Last Impressions:  Of all the dystopian YA books that have come out in the wake of The Hunger Games, my favorite is definitely Divergent.  This is probably due to the fact that Beatrice (who goes by Tris once she becomes Dauntless) is a really cool, tough girl who is more like Katniss than any of the lovestruck girls in the other dystopian tales I’ve read lately.  In choosing Dauntless as her faction, and going through with all the trials involved in becoming Dauntless, Tris proves that she’s worthy of being called brave and self-sufficient.  There’s also a love story, but like The Hunger Games, it’s not the main focus.  It’s much more action-based, and figuring out who you are is the core of the story.  Divergent was an exciting and interesting read, and I’d definitely recommend it!

Favorite Moment (POSSIBLE SPOILER ALERT):  Tris gliding along a wire off of a 100-story building on a Dauntless adventure.  I’m scared of everything and could therefore never be Dauntless, but this sounded so cool!

Thoughts on the bookcover:  I know you’re “not supposed to judge a book by the cover”, but the cover is one of the reasons I picked up the book.  The big fiery symbol is a great depiction of what Dauntless is all about, and it’s always nice to see the Chicago skyline.

People who should read this:  If you liked The Hunger Games, I’m pretty confident that you’ll like this!  It’s really got a little something for everyone.  There’s lots of action, a new world to imagine, a love story, and more.

If you like this book, you may also like:  Ship Breaker by Paolo Bacigalupi, The Knife of Never Letting Go by Patrick Ness, The Maze Runner by James Dashner, Uglies by Scott Westerfeld, Matched by Ally Condie

BRR: The Leviathan Trilogy by Scott Westerfeld

August 20, 2011


Series: The Leviathan Trilogy

Titles: Leviathan – Behemoth – Goliath

Author: Scott Westerfeld

Illustrator: Keith Thompson

Genre: Steampunk, Alternate History

First Impressions: What an awesome concept!  The story takes place in an alternate World War I.  The main difference?  Steam engines evolved early and in a big way, and are used by the Central Powers (mostly the German Empire, the Austro-Hungarian Empire and the Ottoman Empire), called Clankers in this series.  Whereas the Entente Powers (mostly Britain, France and the Russian Empire), here called the Darwinists, developed genetic engineering, and used it to create animals for war—an example being the Leviathan, which is basically a whale hydrogen airship with a delicate ecosystem.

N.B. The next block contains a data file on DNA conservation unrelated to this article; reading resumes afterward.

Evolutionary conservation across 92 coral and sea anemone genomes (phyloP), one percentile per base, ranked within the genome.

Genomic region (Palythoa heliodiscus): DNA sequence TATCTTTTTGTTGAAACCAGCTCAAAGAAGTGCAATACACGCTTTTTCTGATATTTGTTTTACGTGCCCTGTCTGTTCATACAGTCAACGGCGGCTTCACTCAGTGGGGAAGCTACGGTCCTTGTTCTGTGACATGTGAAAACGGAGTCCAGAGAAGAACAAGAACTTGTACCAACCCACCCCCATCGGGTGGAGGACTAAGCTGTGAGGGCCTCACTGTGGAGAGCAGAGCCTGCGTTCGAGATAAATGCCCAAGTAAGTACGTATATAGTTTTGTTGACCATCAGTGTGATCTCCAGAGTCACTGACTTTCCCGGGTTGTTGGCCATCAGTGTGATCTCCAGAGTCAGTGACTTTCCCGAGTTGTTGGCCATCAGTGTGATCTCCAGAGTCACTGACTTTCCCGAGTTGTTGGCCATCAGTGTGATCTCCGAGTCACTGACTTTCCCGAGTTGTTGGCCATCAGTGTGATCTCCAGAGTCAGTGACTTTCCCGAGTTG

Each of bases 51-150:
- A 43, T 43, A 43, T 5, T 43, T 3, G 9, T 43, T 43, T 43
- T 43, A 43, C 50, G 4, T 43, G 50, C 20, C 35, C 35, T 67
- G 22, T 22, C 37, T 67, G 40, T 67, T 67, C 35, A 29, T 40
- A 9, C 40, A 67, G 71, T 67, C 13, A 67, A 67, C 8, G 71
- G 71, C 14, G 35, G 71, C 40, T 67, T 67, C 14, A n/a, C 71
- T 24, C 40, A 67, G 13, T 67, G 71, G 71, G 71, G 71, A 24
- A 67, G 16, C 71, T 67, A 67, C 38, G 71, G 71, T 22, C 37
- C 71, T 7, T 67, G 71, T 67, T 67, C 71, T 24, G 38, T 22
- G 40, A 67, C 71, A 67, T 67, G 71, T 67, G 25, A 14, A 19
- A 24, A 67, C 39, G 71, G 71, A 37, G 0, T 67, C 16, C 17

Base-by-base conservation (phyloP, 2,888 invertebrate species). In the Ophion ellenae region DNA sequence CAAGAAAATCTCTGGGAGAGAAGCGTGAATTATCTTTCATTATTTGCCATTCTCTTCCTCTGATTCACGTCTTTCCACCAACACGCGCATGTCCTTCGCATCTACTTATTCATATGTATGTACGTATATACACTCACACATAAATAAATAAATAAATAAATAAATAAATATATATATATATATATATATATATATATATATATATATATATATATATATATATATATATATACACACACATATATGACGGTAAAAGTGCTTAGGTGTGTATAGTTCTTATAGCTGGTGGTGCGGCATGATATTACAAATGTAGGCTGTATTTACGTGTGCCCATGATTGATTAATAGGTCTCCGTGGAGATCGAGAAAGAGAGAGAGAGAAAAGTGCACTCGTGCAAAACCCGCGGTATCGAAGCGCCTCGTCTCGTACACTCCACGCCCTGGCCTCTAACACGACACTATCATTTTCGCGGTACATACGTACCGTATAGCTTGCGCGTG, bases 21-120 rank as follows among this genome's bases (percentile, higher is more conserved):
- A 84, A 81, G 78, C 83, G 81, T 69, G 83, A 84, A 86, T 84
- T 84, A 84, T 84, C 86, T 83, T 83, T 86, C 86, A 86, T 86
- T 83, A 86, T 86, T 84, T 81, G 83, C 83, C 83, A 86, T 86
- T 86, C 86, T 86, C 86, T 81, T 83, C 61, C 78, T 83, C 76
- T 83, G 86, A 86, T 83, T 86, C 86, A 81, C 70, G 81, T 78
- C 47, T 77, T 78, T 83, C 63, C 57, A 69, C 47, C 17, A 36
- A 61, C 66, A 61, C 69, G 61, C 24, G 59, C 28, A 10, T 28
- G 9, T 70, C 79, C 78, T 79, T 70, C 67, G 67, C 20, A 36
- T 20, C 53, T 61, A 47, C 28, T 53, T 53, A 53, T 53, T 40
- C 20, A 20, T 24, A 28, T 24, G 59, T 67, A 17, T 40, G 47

Last Impressions: Leviathan moved a bit slower than I would have thought, given that it’s a war novel, but then you have to remember that it’s the first book—the world and characters need to be set up!  The two main characters, Deryn/”Dylan” (a Scottish girl posing as a boy to get into the British air force) and Alek (the son of Archduke Franz Ferdinand and his commoner wife, Sophie—you may know them from their assassination that is thought to be the straw that broke the camel’s back and started WWI) don’t even meet until well into the first book.  Behemoth is where the story really takes off.  The final book in the trilogy, Goliath, is coming out September 30th of this year, and I cannot wait!  On a final note, you certainly don’t have to be a World War I aficionado to enjoy this series. In fact, Scott Westerfeld definitely takes some historical liberties—such as the fact that Alek is not a real person.

Thoughts on the book covers: LOVE the artwork of the first cover!!  It’s easily the reason I even looked at these books in the first place.  And then, randomly, they decided they were going to redo the covers with people on the front.  Now, I do like the cover for Goliath, but still not as much as the initial artwork.  I mean, don’t they ask a sample group or something about these things?!  Arg, oh well.  Anyway, can I just say I’m totally in love with Keith Thompson’s Darwinist vs. Clankers map (pictured at top)?  Go on, click on it; it’s awesome!  In fact, saunter on over to his website and click around (be aware there is some creepy slight nudity).  It reminds me a bit of something Guillermo del Toro (director of Pan’s Labyrinth) might put into a movie.

Favorite Moment (POSSIBLE SPOILER ALERT): Probably when Deryn gets a kiss, and it’s most likely not who you think it’s from!

Least Favorite Moment (POSSIBLE SPOILER ALERT): Not really a huge spoiler, but it was a little disappointing that Alek still doesn’t know Deryn is a girl by the end of Behemoth.

Dream Cast: Carey Mulligan as Deryn; Alexander Ludwig as Alek.

People who should read this: Anyone looking for a YA novel that’s a little different.  Boys, this means you, too!

If you like this book, you may also like: The Golden Compass by Philip Pullman, Boneshaker by Cherie Priest, Airborn by Kenneth Oppel.

Please enjoy the following book trailer: